The Nine Qualities of the Sangha

The eight kinds of noble ones are collectively known as the Sangha. The non-ariya ones (Sammuti Sangha) who have the same view and the same moral practice as the noble ones (Ariya Sangha) are also included in the Sangha. The Sangha being endowed with nine supreme attributes, should be highly honored and venerated. The Sangha is peerless because it enables one who contact with the Sangha to achieve happiness and prosperity in the present existence as well as in future existences. The Sangha is an incomparable treasure because the members of the Sangha are incomparable in morality, concentration and wisdom in the whole world. The Sangha is extremely difficult to come across because it comes into existence only when the Buddha arises in the world. Only those who have accumulated great merits can revere and venerate this Sangha. Therefore the Sangha is the most honorable, most precious, most incomparable, most rare and most worthy treasure in the whole Universe.

The Eight Kinds of Noble Ones are:
* The first pair of the one who stands on the First Path and the one who stands in the First Fruition,
* The second pair of the one who stands on the Second Path and the one who stands in the Second Fruition,
* The third pair of the one who stands on the Third Path and the one who stands in the Third Fruition, and
* The fourth pair of the one who stands on the Fourth Path and the one who stands in the Fourth Fruition.

The Sangha (the Community of Noble Ones) has the nine qualities as follows:

(1) Suppatipanno Bhagavato Savakasamgho – The disciples of the Blessed One practice well the threefold training of morality, concentration and wisdom,

(2) Ujuppatipanno Bhagavato Savakasamgho – The disciples of the Blessed One practice righteously the threefold training,

(3) Nyayappatipanno Bhagavato Savakasamgho – The disciples of the Blessed One practice to realize nibbana,

(4) Samicippatipanno Bhagavato Savakasamgho – The disciples of the Blessed One practice to be worthy of veneration,

(5) Ahuneyyo – being worthy of receiving offerings brought even from afar,

(6) Pahuneyyo  -Being worthy of receiving offerings specially set aside for guests,

(7) Dakkhineyyo – being worthy of receiving offerings offered with the belief that the offering will bear fruits in future existences,

(8) Anjalikaraniyo – being worthy of receiving reverential salutation, and

(9) Anuttaram Punnakkhettam Lokassa – being an unsurpassed (incomparable) fertile field for planting the seeds of merit for the world.

     (1) Practicing Well the Threefold Trainings
The Sangha (The community of the disciples) of the Blessed One has practiced Dhamma well (with ever mindful, great effort, deep concentration, right thought and sharp wisdom) the threefold training rules Sila – bodily and verbal discipline, Samadhi – mental discipline, and Panna – knowledge discipline (seeing things as they truly are).

     (2) Practicing Righteously the Threefold Trainings
The Sangha has practiced Dhamma righteously (without concealing one$(Bs (Bfault, without pretending to be flawless, without pretending to have qualities or abilities) the threefold training rules.

     (3) Practicing to Realize Nibbana
The Sangha has practiced Dhamma the eagerly and perpetually because once a person enters a stream, he will not have a chance to be reborn in any woeful states, hell of intense continuous suffering, animal, ever hungry being, and being in miserable and remote places.

     (4) Practicing to be Worthy of Veneration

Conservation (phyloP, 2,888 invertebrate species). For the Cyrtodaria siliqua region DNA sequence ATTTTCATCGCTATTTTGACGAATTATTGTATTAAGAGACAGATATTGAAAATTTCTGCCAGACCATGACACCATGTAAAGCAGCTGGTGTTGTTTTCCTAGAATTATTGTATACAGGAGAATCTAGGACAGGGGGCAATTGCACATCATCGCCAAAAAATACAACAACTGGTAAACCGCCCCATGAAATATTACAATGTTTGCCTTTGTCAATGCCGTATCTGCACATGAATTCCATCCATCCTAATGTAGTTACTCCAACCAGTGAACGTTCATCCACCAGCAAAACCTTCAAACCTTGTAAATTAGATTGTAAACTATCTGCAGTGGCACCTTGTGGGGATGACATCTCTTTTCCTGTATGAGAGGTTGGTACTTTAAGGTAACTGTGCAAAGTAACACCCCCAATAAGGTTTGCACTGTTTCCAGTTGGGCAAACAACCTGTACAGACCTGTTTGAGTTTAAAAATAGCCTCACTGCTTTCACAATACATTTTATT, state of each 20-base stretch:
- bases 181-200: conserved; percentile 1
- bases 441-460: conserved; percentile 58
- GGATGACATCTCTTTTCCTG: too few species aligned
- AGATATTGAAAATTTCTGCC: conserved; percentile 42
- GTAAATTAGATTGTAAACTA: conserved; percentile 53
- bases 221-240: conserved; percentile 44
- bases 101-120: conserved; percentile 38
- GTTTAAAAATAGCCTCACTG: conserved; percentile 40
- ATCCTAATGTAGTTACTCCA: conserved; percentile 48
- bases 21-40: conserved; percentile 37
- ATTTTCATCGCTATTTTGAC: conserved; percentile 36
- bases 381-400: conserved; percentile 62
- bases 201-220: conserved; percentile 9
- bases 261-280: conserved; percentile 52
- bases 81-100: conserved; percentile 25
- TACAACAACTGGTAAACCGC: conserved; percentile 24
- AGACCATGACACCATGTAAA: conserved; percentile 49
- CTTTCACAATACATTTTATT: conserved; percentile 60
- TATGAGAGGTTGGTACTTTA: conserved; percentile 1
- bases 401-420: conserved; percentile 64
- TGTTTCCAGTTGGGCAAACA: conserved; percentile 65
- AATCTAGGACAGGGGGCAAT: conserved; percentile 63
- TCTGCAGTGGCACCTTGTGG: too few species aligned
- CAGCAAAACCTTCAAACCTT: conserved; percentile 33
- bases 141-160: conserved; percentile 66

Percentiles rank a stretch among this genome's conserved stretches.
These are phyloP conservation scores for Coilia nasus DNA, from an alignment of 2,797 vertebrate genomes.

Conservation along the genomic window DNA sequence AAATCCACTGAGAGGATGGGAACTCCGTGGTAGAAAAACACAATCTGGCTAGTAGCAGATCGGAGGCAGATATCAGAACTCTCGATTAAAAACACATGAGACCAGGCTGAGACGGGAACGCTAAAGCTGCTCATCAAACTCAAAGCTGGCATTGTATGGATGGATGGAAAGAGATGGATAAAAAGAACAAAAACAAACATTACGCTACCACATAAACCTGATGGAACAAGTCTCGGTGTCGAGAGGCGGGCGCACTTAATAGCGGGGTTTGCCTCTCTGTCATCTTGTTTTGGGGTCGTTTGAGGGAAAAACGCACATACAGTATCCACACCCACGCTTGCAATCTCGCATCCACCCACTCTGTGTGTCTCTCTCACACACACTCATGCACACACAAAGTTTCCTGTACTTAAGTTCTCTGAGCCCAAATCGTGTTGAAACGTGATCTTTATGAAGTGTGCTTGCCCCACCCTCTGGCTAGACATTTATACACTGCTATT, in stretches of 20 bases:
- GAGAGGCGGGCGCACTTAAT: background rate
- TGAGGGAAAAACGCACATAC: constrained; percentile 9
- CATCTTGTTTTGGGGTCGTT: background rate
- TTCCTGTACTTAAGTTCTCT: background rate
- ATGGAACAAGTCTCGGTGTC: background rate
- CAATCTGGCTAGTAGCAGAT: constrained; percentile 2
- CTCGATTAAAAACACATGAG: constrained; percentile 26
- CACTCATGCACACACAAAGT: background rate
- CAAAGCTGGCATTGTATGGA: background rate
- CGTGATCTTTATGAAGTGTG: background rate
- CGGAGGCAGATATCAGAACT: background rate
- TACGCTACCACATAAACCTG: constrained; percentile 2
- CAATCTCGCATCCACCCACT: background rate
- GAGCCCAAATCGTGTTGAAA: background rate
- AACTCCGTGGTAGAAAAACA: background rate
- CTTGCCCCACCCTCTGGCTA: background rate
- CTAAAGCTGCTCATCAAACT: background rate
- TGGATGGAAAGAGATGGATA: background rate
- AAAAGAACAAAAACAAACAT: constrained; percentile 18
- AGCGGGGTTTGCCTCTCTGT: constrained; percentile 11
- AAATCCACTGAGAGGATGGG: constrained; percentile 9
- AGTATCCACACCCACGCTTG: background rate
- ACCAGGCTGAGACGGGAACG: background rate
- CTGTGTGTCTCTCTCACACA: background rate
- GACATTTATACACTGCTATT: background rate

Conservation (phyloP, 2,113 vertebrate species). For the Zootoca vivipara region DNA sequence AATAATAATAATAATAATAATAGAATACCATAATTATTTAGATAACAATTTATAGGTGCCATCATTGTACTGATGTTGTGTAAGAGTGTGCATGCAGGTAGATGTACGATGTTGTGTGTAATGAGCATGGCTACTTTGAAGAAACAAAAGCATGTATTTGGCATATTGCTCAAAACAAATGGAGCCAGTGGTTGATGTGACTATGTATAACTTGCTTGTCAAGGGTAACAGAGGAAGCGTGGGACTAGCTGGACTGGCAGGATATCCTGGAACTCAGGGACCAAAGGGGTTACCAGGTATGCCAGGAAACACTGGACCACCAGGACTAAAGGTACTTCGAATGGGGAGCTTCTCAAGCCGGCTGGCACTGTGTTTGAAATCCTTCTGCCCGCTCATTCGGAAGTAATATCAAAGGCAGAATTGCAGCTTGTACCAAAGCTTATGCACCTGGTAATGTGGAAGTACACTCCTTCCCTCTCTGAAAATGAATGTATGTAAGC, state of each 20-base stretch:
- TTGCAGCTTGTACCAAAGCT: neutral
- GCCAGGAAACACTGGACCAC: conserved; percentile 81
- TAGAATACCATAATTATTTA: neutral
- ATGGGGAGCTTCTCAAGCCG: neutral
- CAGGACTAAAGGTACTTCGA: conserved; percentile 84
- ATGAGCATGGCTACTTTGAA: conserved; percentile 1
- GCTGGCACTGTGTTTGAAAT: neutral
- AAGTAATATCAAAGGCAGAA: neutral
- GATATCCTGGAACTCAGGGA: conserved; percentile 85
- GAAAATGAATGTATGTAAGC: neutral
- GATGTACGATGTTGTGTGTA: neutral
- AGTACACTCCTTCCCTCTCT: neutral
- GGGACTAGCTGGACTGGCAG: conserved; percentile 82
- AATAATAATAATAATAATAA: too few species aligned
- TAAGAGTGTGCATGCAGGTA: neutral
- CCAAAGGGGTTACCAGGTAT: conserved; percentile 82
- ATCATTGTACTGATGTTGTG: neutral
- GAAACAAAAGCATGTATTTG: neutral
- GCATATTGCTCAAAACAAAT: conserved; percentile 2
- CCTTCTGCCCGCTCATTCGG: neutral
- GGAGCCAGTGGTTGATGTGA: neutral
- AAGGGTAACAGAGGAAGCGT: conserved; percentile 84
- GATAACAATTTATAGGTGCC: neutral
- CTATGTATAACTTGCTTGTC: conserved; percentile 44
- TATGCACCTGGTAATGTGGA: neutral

The Sangha has practiced Dhamma, that is worthy of all veneration.

     (5) Being Worthy of Receiving Offerings Brought even from afar
The Sangha is worthy of offerings (four requisites – alms, robe, lodging, medicine) which are brought even from far away.

     (6) Being Worthy of Receiving Offerings specially set aside for guests
The Sangha is worthy of offerings (things given to visitors like dear and beloved relatives and friends who come from all quarters).

     (7) Being Worthy of Receiving Offerings given for a next life
The Sangha is worthy of receiving offerings that is given out of faith in the next world (life).

     (8) Being Worthy of receiving Reverential Salutation
The Sangha is honored with both hands above the head by the whole world, thus it is worthy of reverential salutation.

     (9) Being the Unsurpassed Fertile Field of Merit for the World
The Sangha is the place for growing the whole world’s merit. Depending on it, the world’s various kinds of merit leading to welfare and happiness grow, thus the Sangha is an unsurpassed field of merit for the world.

     The Benefits of Reflecting upon Qualities of the Sangha
As long as someone reflects upon qualities of the Sangha, his mind is invaded neither by greed, nor by anger, nor by delusion. He has a right state of mind being inspired by the Sangha. And when he has suppressed the hindrances, the Jhana-factors arise in a single mind-moment. Furthermore, when a person reflects upon qualities of the Sangha, he is respectful and deferential towards the Sangha. He attains faithfulness and has much happiness and gladness. He also overcomes fear and dread. He is able to bear pain and comes to feel as if he were living in the Sangha’s presence. The body of who dwells in the reflection of Sangha’s qualities becomes as worthy of veneration as Uposatha house (a chapter house) where the Sangha assembles. When he encounters an opportunity for wrong-doing, he has a strong awareness of conscience and shame as if he were in the presence of the Sangha. If he comprehends no higher, he will be at least born in a happy state.

Sangha

Originally, Sangha refers to a group/community of monks. In modern term, Sangha refers to a community of Buddhism practitioners. Sangha is part of the Three Jewels in which we take refuge : the Buddha , the Dhamma , the Sangha .